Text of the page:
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  • Writer's pictureMelanie Roussel

Doctor Who 11.01 - The Woman Who Fell to Earth (Review)

Last Sunday, the most important episode in Whovian history aired. What do we think of the new Doctor? Here are the positives, the negatives and what we have to look forward to!

This first extended episode continues from the cliffhanger at the end of the Christmas special in 2017. The Doctor, newly transformed, plummeting to Earth from an exploding Tardis. Doctor Who fans will know that the Tardis often goes through a bit of a rough patch immediately after the Doctor's transformation and this time was no exception.

Jodie Whittaker's Doctor wakes up, confused and disoriented, with no Tardis and only a hazy grasp over who she is. After plunging through the roof of a train, she fights an alien, saves her future companions and sets off to solve a mystery without even knowing her own name.


The scene on the train as the Doctor makes her entrance is probably one of the scariest sequences we've seen in Doctor Who for a while. Though nothing compares to the episodes 'Blink' and 'The Empty Child', I found myself really on edge throughout the whole attack. It looks like the showrunner, Chris Chibnall, will be bringing the darker side of Doctor Who back.

The Doctor herself seems to have found a little of her old joy. If the first episode is any judge, she's managed to shake off the grief and strain which has been prevalent in her character since the days of Matt Smith. The 13th Doctor definitely has something of the childlike glee and wonder we saw in David Tennant. She's forceful, dynamic and ready for adventure.

I'm also excited about these new companions as I feel there is some great character potential in them all.

Yasmin (Mandip Gill)

The most level-headed of the gang, Yasmin is presented as a level-headed, sensible person. In stark contrast to what's promising to be an eccentric Doctor. She's so far the least dynamic of the companions as she feels like the complete package already. But she clearly ambitious, and anxious for the chance to prove herself, which may lead her into trouble.

Ryan (Tosin Cole)

Ryan won me over almost immediately. Ryan is a black, northern, Dyspraxic lad who's beset by anxiety and frustration over what he knows is a less than fulfilling life. Ryan's role is going to be more in line with the wide-eyed companions with untapped who learn and grow under the guidance of the Doctor. I can't wait to see how he's going to develop over the series.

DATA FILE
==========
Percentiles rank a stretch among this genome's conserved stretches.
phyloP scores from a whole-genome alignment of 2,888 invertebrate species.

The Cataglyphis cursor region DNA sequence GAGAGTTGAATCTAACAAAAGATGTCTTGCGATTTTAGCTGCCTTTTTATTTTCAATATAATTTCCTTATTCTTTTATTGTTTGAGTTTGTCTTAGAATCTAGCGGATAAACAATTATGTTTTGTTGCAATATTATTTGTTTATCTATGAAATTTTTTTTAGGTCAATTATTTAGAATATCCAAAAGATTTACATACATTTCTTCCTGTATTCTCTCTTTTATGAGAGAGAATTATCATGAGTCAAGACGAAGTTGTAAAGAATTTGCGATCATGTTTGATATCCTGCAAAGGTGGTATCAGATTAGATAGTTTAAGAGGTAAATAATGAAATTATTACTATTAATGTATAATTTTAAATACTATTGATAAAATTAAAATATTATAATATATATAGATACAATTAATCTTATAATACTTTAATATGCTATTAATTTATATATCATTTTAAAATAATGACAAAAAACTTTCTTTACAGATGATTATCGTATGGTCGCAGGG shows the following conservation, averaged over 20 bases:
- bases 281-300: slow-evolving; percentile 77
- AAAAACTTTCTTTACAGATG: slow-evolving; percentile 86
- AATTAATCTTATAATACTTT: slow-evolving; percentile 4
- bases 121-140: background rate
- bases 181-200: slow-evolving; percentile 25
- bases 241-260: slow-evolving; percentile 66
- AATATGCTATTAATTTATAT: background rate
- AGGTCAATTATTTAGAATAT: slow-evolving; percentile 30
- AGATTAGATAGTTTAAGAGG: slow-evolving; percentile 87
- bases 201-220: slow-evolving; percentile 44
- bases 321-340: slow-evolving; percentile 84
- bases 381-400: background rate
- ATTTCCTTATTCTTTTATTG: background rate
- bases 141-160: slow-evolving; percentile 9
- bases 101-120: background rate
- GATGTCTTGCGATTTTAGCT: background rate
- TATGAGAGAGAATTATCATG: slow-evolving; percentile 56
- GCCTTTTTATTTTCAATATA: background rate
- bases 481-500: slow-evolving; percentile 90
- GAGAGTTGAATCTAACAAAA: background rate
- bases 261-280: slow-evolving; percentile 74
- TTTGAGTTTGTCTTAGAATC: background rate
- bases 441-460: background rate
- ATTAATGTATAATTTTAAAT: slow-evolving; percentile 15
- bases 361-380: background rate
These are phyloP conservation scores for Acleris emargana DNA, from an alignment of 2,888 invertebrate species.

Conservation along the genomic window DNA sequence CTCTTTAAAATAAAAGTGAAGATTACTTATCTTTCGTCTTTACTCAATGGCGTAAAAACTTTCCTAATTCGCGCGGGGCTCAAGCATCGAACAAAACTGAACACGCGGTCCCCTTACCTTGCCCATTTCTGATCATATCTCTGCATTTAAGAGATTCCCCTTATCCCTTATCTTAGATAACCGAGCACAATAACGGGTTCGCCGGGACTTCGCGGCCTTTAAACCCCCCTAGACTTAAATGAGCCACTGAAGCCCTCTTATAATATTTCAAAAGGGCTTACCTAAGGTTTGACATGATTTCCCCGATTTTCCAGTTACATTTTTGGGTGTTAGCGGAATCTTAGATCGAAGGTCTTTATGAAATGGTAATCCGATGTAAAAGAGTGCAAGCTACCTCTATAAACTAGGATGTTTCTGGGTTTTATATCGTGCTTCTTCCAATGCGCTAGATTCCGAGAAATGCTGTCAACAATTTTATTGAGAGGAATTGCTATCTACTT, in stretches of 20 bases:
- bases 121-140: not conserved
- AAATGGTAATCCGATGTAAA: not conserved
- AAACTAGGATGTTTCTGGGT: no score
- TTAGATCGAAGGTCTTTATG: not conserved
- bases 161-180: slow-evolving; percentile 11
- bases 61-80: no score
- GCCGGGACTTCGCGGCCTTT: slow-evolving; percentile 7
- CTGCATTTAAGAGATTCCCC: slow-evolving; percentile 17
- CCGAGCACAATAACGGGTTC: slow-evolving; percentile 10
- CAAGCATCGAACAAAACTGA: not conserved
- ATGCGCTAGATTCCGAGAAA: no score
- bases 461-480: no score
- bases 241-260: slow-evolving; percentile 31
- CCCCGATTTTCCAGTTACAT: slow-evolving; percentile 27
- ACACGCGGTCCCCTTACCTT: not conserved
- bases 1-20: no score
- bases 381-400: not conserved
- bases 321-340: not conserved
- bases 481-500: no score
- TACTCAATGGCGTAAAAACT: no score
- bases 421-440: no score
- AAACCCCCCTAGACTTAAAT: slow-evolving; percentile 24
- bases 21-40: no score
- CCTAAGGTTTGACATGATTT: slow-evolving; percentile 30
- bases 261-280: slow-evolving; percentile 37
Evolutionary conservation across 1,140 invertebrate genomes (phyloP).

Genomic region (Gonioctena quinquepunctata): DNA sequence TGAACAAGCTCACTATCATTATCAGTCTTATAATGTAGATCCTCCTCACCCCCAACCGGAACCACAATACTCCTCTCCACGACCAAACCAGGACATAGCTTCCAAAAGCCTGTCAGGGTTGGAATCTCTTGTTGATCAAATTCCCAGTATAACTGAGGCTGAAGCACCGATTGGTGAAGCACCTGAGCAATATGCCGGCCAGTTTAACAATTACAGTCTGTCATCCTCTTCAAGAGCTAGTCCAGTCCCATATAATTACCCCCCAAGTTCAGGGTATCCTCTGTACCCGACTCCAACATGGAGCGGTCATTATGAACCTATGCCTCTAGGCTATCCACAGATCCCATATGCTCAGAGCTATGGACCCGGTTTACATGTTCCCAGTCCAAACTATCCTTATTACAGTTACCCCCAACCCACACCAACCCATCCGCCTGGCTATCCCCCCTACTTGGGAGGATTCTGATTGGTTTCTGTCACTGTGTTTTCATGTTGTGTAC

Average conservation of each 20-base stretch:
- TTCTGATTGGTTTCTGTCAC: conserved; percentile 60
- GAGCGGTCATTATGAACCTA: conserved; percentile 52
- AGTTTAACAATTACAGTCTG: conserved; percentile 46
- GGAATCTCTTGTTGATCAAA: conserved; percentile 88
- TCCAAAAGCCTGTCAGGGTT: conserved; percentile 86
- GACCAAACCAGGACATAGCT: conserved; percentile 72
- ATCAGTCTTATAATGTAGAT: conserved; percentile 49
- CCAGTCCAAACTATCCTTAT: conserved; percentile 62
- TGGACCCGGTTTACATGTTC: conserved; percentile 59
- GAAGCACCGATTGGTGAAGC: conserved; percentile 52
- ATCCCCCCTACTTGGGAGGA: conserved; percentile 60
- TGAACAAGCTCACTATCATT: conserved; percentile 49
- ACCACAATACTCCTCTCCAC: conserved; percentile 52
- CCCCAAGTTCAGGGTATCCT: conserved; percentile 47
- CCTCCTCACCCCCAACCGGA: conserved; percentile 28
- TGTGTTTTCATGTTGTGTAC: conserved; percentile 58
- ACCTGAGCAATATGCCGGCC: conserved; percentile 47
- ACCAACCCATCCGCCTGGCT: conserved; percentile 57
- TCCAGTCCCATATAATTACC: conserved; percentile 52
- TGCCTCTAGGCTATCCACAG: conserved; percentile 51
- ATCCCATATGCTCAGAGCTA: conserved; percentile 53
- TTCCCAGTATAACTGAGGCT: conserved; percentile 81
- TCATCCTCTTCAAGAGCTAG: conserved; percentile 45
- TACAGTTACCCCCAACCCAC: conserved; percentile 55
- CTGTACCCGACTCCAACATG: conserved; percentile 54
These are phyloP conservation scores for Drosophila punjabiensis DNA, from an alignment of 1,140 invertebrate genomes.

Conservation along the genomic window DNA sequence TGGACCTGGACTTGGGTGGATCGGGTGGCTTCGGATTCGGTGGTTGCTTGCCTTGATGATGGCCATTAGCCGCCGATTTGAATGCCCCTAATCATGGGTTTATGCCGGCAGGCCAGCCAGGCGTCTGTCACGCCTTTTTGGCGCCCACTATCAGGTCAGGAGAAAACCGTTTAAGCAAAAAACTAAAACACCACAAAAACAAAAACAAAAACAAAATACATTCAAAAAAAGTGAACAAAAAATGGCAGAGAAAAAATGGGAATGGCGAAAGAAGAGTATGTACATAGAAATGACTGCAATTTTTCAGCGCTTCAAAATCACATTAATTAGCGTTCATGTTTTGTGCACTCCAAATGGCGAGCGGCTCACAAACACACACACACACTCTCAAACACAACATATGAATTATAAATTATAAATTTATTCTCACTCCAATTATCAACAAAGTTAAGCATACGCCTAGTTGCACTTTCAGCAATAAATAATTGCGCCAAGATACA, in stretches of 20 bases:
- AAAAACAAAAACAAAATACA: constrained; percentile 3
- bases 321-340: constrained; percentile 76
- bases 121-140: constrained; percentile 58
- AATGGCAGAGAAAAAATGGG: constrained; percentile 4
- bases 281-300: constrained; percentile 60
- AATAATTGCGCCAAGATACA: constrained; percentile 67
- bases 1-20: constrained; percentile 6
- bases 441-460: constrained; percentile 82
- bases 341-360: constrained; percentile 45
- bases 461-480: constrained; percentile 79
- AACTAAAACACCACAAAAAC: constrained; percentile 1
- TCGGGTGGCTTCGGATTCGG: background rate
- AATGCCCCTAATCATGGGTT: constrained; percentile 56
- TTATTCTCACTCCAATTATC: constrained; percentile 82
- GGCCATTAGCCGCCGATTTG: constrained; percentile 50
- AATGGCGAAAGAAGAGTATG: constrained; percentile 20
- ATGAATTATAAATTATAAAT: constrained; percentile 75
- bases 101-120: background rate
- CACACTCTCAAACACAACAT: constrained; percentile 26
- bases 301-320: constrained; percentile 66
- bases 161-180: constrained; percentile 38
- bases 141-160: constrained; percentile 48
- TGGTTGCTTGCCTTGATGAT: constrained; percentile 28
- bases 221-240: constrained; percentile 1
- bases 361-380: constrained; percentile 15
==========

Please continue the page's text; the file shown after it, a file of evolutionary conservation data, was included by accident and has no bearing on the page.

Graham (Bradley Walsh)

For me, Graham is the most underwhelming of new the Doctor's companions. Eclipsed by his wife Grace (played by the wonderful Sharon D. Clarke), he seems like an unnecessary tagalong. On the other hand, so did Rory Pond until he found his strength. Similar to Rory, Graham is likely to be our comic relief. I envision of him discovering a new life somewhere on a strange planet where he can be his own man. Maybe in some world where they desperately need bus drivers and only one man can heed that call.


I only have one real negative with this new Doctor - she seems to be apologising a lot. At least in the first episode. That's not a horrendous flaw, but it's certainly new to the recent Doctors since the reboot, who have all been stubborn and sure of themselves. Even if they've been secretly uncertain. It's a small complaint, and only a complaint if it becomes a constant refrain.

What it suggests is a more empathetic Doctor. One who feels your pain and may - for once - have an actual bedside manner. But I don't want that to detract from the fact the Doctor is the guardian of all time and space and has to make decisions that she can't always feel sorry about. I want her to be strong and I don't want her to be sorry for it.

My other criticism was the script itself. The episode felt rushed - not surprising given what they had to accomplish in so short a time. But it also felt flat. There are very few lines I can remember a day later (unusual for me) and no scene which really stands out as visually iconic, like so many other Doctor Who episodes I could name.

But, debuts with new Doctors need to tick so many boxes, I'm willing to give this one a pass. It got me excited for the new Doctor, which is what it was meant to do.

Things we have to look forward to...

Well, first and most importantly, we will be seeing the new interior of the TARDIS next week. Always a fan favourite.

There's also an amazing host of stars coming up in future episodes including Shaun Dooley, Susan Lynch, Art Malik, Lee Mack, Julie Hesmondhalgh, Siobhan Finneran, Vinette Robinson and the one I'm most excited about, Alan Cumming.

It has now also been confirmed that we have a Christmas Special to look forward to!

Something we don't have to look forward to are the return of old monsters. Chris Chibnall has been very clear that this series of Doctor Who will focus on all new adventures and all new monsters. He's specifically said no Daleks and presumably, that also goes for the Master, Sontarans and Cybermen too.

Fingers crossed for some suitably impressive and or scary monsters to take their place.

Final Verdict

All things considered, I'm cautiously optimistic. Jodie Whittaker has convinced us, if she ever needed to, that she can be the Doctor. That's not even slightly in question for me.

What I'm worried about, what I've always been worried about, is the ability of the BBC writers to create scripts worthy of her. This first episode was a solid Meh. I really hope that by the third or fourth episode, I'm adding a Jodie Whittaker adventure to my top ten Doctor Who episodes.

Only time will tell...

If you'd like to read my review for the next episode, The Ghost Monument, click here!

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